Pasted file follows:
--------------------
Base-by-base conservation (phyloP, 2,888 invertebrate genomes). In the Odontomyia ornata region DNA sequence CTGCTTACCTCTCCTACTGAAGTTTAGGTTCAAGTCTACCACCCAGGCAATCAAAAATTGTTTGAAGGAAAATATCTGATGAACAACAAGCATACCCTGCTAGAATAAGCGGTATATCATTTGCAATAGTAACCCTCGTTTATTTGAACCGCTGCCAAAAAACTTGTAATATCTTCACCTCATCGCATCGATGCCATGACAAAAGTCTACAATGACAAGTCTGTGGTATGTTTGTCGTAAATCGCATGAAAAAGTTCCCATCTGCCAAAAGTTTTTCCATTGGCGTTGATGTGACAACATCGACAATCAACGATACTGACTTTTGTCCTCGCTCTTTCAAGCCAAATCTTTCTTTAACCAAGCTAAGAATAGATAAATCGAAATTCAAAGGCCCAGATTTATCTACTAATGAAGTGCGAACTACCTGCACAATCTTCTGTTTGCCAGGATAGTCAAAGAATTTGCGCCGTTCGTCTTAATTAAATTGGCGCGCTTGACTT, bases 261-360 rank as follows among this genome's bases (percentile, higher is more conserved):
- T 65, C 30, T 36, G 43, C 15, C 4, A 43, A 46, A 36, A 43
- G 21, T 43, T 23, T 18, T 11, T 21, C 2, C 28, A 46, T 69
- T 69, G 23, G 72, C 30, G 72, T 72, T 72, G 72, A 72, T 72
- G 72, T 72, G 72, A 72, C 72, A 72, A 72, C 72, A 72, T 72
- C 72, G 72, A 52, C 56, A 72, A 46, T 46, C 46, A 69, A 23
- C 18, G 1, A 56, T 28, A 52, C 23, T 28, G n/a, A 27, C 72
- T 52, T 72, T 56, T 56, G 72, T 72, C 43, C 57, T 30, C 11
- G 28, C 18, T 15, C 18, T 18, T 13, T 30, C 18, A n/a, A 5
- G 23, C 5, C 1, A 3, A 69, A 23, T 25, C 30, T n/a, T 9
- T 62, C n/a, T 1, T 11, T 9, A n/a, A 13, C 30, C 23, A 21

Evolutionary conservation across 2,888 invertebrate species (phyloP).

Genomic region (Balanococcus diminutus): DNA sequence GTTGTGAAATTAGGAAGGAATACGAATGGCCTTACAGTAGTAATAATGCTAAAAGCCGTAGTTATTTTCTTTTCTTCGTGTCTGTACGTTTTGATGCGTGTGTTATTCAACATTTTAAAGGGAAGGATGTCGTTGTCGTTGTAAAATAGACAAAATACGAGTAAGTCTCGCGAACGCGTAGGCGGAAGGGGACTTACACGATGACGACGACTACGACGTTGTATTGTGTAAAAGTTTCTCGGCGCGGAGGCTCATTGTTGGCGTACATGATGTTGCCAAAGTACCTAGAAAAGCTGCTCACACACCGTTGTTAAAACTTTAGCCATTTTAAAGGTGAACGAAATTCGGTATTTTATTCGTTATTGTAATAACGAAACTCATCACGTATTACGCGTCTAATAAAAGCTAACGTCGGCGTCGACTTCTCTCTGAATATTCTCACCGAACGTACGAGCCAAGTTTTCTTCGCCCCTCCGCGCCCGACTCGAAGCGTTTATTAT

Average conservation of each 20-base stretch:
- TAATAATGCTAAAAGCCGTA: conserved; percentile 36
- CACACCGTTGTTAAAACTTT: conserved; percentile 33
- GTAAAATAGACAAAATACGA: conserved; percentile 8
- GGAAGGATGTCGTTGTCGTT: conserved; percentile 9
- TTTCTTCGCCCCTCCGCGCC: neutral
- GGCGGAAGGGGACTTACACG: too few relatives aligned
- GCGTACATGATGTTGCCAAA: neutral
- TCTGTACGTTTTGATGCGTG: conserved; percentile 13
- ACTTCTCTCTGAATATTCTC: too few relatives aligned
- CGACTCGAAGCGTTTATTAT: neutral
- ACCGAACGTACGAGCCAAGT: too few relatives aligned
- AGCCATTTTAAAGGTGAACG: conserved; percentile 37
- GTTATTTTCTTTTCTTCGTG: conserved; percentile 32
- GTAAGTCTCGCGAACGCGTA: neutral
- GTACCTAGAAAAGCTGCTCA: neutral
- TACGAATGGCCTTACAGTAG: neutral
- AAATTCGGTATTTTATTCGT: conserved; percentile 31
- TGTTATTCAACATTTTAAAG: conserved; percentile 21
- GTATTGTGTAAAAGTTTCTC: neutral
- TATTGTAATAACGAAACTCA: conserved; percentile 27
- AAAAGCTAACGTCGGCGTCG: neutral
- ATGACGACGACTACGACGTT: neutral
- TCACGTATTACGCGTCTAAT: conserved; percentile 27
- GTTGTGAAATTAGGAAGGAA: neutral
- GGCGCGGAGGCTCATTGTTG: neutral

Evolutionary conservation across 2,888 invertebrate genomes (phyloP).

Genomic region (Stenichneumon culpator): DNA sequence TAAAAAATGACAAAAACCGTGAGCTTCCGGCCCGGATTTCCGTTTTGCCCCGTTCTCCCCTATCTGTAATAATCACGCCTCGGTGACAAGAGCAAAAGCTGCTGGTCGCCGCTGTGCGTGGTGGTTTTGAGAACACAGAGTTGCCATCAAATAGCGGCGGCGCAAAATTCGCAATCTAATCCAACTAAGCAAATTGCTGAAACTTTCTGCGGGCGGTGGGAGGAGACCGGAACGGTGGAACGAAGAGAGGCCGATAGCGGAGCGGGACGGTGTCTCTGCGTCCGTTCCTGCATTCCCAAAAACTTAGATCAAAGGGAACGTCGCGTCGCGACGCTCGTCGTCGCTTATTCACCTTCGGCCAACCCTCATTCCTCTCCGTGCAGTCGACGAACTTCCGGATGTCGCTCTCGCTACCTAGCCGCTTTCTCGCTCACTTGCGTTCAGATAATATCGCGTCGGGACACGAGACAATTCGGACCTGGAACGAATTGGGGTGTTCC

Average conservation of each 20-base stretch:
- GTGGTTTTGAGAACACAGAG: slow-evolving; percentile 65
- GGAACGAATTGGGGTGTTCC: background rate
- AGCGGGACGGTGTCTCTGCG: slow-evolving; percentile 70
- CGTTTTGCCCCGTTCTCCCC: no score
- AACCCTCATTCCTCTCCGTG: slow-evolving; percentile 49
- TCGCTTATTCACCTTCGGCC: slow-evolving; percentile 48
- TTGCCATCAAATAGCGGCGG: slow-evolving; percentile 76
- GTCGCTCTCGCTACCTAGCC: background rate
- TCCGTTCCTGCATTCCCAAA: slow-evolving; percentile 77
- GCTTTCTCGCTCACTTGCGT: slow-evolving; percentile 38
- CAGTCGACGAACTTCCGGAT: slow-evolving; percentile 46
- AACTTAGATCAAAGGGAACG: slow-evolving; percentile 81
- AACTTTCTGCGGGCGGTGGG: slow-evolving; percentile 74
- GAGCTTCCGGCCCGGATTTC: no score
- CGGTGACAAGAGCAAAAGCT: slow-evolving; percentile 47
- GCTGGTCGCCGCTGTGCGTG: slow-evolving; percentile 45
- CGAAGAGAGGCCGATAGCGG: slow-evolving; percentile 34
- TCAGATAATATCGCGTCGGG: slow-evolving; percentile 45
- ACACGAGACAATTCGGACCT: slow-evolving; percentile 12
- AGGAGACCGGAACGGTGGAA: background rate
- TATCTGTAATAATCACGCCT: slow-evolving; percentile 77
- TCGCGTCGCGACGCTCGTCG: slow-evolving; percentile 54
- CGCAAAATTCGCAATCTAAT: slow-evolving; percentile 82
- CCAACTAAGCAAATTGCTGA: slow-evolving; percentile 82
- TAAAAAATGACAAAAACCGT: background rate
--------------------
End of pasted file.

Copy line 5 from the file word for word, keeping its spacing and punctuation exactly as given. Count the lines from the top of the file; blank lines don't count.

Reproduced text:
- G 72, T 72, G 72, A 72, C 72, A 72, A 72, C 72, A 72, T 72